Canada: The blessings, and pitfalls, of democracy in action


Canada is a diverse country with its Aboriginal people (who themselves are divided into different tribes), French and British founding nations and immigrants from all over the world, who have flocked to this cold country in search of a better life and have done well. Today all Canadians are equal in the eyes of the law and almost all of them enjoy full human rights.

Given the vastness of the land - it is the world’s second largest country in terms of area - and the diversity of its peoples, democracy here seems to work somewhat erratically. But it does work and that helps to make Canada a model country, where people differ on policies but also make compromises in order to maintain the country’s unity and stability.

There was a time when Canadian immigration policy was based on race and sought to exclude non-whites. But this bias was ditched years ago and today those people are welcomed warmly who can contribute the most to Canada along with those who face cruel or unusual treatment or punishment in their homelands because of their ethnicity, religion or political views. Canada welcomes those who need its protection to live in peace.

Last month’s Canadian election underlines the need to reform the system. The present one does not accurately reflect the wishes of the people.

Prime Minister Justin Trudeau is back as Canada’s prime minister. But while the Liberal party leader had a majority of seats in the previous parliament and could govern with ease, now his party has won only 157 out of 338 seats in the House of Commons. That’s 36 more than the second-place Conservatives, but 13 short of a majority. Furthermore, his party received only 33 percent of the votes and yet won 155 seats. The Conservatives received 34.4 percent of the votes but won only 122 seats. This result will reinforce those who advocate changes to the electoral system to more accurately reflect the wishes of the people.

Trudeau will still be able to govern comfortably if he can get the support of the New Democratic party and/or the separatist Bloc Quebecois for his policies.

This vote shows the strength, and weaknesses, of democracy in real life. As was often the case in the past, the Liberals govern because two of Canada’s most populous provinces, Ontario and Quebec, are firmly in their camp. Their support has traditionally been more limited in Atlantic Canada. Their support has almost vanished in western Canada.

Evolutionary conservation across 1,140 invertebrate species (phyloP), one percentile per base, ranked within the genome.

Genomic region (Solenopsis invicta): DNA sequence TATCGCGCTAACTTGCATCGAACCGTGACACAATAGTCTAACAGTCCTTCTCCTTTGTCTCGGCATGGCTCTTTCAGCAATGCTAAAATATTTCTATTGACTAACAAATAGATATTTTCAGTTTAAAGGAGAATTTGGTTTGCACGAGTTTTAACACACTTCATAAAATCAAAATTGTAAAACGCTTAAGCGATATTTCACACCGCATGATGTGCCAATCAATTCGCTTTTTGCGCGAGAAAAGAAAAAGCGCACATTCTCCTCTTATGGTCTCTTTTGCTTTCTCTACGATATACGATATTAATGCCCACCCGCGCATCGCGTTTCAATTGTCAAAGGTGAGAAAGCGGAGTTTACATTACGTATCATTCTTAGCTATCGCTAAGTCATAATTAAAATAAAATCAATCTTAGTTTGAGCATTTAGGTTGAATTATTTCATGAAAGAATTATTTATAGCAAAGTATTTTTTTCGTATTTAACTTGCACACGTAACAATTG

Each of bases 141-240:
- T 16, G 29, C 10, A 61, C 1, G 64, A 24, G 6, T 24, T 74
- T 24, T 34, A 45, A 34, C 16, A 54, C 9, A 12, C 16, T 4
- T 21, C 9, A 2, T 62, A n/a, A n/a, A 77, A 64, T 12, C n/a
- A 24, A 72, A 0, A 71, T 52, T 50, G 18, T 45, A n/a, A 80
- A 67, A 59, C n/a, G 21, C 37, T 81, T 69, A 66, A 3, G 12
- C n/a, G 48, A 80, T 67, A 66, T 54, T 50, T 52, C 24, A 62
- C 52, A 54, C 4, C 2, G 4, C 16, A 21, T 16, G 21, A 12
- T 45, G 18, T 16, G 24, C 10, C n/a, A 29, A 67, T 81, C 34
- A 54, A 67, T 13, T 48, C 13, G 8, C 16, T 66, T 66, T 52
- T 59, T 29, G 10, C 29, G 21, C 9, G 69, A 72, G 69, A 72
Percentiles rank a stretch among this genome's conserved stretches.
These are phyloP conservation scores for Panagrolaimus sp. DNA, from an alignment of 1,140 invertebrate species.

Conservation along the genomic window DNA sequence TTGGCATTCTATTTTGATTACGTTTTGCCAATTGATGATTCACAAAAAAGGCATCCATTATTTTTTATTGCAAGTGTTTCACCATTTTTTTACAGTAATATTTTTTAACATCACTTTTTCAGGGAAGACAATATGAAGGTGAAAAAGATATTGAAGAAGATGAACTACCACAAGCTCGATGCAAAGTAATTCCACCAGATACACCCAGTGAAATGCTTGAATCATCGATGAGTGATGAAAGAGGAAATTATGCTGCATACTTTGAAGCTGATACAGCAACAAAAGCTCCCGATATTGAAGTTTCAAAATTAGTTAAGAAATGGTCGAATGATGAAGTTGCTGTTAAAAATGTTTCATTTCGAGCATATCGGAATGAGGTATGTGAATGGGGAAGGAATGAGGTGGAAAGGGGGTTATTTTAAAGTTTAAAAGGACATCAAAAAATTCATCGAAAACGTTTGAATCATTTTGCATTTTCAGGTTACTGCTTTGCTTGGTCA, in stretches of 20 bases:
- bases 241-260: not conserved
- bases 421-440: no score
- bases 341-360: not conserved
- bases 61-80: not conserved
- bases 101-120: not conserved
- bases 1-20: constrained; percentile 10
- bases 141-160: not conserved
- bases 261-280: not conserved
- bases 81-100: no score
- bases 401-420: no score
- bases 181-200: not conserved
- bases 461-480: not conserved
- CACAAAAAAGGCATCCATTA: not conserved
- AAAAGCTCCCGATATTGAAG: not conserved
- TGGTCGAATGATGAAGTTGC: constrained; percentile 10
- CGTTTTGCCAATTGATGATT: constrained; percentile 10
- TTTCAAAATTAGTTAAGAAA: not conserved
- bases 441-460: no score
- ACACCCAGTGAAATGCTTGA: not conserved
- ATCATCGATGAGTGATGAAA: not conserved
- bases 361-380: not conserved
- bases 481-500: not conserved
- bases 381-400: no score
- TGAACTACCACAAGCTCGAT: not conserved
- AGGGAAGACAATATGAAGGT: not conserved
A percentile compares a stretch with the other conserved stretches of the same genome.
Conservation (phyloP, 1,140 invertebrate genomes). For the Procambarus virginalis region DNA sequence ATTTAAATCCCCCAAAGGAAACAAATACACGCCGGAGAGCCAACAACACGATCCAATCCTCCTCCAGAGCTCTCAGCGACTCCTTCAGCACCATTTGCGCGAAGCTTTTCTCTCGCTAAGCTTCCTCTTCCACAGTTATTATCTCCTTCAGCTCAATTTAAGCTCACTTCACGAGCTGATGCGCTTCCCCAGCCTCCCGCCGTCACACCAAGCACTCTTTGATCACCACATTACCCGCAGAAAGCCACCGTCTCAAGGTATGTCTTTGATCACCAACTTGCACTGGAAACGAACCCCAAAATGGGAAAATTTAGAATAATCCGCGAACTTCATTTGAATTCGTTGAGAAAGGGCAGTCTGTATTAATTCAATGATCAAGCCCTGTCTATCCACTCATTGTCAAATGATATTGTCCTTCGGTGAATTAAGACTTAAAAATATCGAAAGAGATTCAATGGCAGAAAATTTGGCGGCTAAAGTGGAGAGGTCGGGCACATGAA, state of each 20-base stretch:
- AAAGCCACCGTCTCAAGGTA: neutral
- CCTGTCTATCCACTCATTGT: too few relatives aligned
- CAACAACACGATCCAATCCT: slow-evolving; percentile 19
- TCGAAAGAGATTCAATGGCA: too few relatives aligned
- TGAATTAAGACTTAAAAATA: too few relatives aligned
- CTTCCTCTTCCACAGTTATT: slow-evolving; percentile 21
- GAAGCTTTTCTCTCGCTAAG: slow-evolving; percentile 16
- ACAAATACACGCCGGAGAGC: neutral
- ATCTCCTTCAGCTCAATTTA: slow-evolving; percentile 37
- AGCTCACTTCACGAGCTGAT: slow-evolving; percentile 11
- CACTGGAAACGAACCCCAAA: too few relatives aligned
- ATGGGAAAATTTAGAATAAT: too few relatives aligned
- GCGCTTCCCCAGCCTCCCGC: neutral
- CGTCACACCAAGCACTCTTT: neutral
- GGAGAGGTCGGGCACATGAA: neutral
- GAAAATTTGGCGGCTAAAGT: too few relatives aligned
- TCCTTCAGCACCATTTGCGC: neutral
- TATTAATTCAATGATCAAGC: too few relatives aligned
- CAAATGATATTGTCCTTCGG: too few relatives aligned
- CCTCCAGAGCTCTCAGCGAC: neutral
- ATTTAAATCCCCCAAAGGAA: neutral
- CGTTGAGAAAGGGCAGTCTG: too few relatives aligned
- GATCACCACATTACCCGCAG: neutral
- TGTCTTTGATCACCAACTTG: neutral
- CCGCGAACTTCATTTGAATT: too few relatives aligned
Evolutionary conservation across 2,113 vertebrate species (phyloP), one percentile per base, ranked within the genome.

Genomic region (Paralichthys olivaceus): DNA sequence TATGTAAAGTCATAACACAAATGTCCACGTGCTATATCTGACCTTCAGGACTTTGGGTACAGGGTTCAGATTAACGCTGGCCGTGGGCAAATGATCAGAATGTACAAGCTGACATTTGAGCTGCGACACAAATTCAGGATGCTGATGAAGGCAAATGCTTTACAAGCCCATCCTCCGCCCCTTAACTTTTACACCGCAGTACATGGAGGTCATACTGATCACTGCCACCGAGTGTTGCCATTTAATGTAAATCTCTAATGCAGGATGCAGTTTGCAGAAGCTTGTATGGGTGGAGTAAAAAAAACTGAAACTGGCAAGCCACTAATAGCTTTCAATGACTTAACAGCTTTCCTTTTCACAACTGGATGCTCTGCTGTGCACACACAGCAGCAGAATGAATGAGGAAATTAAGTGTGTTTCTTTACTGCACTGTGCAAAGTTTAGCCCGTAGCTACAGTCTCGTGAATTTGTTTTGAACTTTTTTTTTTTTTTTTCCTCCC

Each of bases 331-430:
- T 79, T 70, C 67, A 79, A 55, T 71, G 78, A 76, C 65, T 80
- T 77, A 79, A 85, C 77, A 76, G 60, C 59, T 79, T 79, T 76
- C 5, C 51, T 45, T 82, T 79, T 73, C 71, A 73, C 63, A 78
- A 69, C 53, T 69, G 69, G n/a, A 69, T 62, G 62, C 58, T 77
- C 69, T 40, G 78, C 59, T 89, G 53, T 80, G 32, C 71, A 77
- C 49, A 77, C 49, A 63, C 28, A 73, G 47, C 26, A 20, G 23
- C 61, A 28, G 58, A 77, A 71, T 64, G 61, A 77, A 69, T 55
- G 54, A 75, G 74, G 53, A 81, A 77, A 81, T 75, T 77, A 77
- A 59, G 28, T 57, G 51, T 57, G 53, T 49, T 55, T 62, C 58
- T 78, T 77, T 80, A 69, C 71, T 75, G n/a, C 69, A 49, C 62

This is not a new phenomenon. Canada is a diverse land, with strong regional differences. Western Canadians assert, for example, that it is Ontario and Quebec which control the government and that western Canadians get the short shrift. There have been mutterings in the West about the need for Western Canada to move away from Canada if the nation continues to be governed by Ontario and Quebec and ignores the rest of the country, particularly the West.

But most Canadians understand that this is how democracy works and that the party that wins the most seats in the House of Commons is the one that forms the government, sometimes with the support of smaller parties.

To be effective the government will depend on the Bloc Quebecois, which won 32 seats. This is ironic because the BQ is not a national party and barely exists outside of Quebec. In fact its stated aim is to try to get Quebec out of Canada to become a separate country, though it says this will be within the framework of a united Canada. How exactly it can separate and yet remain a part of the country has not been spelled out.

BQ Leader Yves-Francois Blanchet has asserted that he will not join the Liberals but will support legislation that he feels would benefit Quebec province. National Democratic Party leader Jagmeet Singh, the first non-white in Canada to lead a national party, has also stated that his party will support government policies that align with those of the NDP. The NDP has won power provincially but has never won the most seats in the national parliament. This time it won 24 seats. Chances are that it will push the Liberals to build a more equitable society by taxing the super-rich. Liberals are likely to be receptive while making job creation their priority.

The election featured a heated discussion about the direction of the Canadian economy. The Conservatives emphasized job creation, the building of pipelines and infrastructure to meet future needs. The Liberals and the NDP had similar agendas but they stressed the importance of climate change and global warming and their impact on Canada and Canadian jobs.

Compared to elections elsewhere the election campaign in Canada was relatively tame. Differences between the competing parties were not that great. And Canadians prefer the electoral process to remain relatively civilized. Still, the election shows that the system does not fully reflect the wishes of the people and needs improvement.

Mohammed Azhar Ali Khan is a retired Canadian journalist, civil servant and asylum judge.